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Research Assignment–Primary Texts

Taught by Professor Huston Diehl at the University of Iowa

This assignment requires students to analyze primary sources by picking titles from EEBO and discovering particular aspects and themes of the text.

Renaissance Literature and Culture

Assignment 2: Primary Texts

“The perception of the distance [that separates us from the people of pre-industrial Europe] may serve as a starting point of an investigation, for anthropologists have found that the best points of entry in an attempt to penetrate an alien culture can be those where it seems to be most opaque. When you realize that you are not getting something–a joke, a proverb, a ceremony–that is particularly meaningful to the natives, you can see where to grasp a foreign system of meaning in order to unravel it.”

–Robert Darnton, The Great Cat Massacre

This assignment is designed to give you practice reading and interpreting primary texts from the sixteenth-century and early seventeenth-century. For the purposes of this assignment, you may use any text printed in England between 1558 and 1642 that is not a work of poetry, fiction, or dramatic literature. Ideally, you will choose a text that will be relevant to the topic of your final, research paper. Once you have chosen your text, complete the following exercises:

    1. First, identify and describe at least ten distinguishing characteristics of the primary text you have chosen. You may want to describe the organizing principles of your text; the prefatory materials (e.g., title page, frontispiece, dedicatory verses, introduction); the illustrations; the marginalia. You may want to take note of some distinctive aspects of the author’s style or argument (e.g., striking metaphors, allusions, puns; appeals to authority; kinds of arguments; types of supporting evidence). Or you may want to describe the way the text constructs its readers and its author and locates itself in its culture. Feel free to present these characteristics as a simple list.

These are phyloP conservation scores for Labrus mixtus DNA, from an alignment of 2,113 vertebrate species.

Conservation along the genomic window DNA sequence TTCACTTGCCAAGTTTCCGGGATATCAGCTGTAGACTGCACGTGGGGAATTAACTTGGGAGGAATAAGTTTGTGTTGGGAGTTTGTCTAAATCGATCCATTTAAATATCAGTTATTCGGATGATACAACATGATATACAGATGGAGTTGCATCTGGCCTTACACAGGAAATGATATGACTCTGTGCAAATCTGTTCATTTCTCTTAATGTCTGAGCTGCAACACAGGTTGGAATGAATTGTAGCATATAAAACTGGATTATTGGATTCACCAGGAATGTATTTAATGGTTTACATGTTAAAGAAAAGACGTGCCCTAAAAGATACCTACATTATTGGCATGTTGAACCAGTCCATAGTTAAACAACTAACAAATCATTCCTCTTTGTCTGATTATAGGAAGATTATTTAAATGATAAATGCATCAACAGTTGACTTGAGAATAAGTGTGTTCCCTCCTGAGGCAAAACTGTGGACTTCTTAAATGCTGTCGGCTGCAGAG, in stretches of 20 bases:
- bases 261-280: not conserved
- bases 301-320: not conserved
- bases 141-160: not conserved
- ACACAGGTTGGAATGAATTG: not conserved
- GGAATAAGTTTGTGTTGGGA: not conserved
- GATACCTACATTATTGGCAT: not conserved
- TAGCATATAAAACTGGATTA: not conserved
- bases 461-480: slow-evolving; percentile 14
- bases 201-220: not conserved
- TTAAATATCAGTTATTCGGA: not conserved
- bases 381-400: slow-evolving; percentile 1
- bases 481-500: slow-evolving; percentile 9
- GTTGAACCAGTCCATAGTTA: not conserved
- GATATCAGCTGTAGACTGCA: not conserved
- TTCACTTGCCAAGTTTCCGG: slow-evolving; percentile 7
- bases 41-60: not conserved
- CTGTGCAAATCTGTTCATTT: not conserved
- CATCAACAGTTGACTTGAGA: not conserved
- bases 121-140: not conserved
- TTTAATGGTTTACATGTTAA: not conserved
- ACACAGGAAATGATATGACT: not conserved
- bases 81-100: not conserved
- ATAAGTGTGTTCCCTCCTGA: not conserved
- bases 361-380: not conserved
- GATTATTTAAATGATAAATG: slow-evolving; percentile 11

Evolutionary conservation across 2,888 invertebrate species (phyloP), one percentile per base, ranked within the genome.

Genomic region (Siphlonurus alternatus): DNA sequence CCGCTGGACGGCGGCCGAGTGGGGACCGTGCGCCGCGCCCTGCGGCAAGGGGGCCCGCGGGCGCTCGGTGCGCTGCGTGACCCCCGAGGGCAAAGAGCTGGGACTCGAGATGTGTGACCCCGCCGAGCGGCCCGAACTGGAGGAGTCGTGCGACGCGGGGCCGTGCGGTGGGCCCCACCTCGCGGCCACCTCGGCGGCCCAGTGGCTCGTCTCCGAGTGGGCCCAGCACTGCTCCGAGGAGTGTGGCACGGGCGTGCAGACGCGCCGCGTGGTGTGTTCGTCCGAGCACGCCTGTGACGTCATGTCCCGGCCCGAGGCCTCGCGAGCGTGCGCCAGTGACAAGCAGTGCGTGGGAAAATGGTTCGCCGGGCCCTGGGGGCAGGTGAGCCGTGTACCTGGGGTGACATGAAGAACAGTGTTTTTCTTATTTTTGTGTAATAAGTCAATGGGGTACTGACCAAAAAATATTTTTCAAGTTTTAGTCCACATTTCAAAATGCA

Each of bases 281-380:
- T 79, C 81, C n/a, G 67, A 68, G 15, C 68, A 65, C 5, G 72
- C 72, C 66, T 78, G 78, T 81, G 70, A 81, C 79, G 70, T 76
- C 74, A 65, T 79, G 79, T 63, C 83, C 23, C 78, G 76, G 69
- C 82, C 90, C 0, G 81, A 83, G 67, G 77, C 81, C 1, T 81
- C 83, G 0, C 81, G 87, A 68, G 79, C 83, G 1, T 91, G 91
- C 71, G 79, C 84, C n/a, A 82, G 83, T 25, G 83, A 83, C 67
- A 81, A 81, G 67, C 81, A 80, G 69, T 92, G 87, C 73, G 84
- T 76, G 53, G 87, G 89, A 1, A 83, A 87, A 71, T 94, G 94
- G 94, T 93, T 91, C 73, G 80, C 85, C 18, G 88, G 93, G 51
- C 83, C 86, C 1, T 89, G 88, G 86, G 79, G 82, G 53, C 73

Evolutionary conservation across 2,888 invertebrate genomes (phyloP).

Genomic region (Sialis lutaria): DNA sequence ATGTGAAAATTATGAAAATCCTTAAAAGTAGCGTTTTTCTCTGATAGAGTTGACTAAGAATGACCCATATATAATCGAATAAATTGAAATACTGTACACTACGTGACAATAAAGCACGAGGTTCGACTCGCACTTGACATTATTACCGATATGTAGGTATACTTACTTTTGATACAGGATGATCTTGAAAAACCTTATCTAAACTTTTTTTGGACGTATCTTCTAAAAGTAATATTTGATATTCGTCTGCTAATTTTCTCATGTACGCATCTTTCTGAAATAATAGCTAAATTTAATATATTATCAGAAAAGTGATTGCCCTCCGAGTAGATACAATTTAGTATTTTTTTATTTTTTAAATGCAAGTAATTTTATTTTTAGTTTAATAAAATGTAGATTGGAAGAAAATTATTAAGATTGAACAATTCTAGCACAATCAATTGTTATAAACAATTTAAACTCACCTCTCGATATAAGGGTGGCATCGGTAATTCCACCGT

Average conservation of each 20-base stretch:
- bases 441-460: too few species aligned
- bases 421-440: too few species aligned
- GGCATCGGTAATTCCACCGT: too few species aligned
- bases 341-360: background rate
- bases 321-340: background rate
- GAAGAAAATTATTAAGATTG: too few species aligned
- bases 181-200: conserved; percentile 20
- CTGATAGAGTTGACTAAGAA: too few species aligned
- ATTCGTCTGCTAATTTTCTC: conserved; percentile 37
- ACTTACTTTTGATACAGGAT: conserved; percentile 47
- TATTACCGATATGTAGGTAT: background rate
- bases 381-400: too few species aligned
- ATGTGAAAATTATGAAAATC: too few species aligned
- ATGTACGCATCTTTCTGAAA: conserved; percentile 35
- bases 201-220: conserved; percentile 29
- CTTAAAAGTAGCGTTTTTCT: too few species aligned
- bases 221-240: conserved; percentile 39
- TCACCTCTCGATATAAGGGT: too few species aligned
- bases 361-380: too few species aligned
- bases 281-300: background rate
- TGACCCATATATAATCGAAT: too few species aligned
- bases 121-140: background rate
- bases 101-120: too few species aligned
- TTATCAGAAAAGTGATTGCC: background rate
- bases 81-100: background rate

2. Next, try to state, in a couple of sentences, the central goal or purpose of your text. Please do not summarize the actual content or specific arguments of your text.
    3. Then, identify two to five things about your text that strike you (an American undergraduate in the year 2002) as puzzling, strange, illogical, perhaps even incomprehensible. What are you not getting? What seems alien to your contemporary way of seeing the world?
    4. Finally, write a brief essay in which you speculate about how the things that puzzle you about your text may provide “a point of entry” into early modern culture. How might you use this text, and whatever it is that you are not “getting” about it, to help you “grasp a foreign system of meaning in order to unravel it”? You need not at this stage come up with a full explanation of what puzzles you or make any breakthrough discoveries, but do try to see how what strikes you as strange may open up some aspect of early modern culture for your examination.

Your essay should be about two or three typewritten pages, double spaced. Base your discussion solely on your own analysis of your artifact; do not consult outside sources. Feel free to follow your hunches, raise questions you’re not sure you can answer, advance hypothetical arguments, take risks. As an informal exercise, your essay need not be polished or fully realized; it should be exploratory–and fun.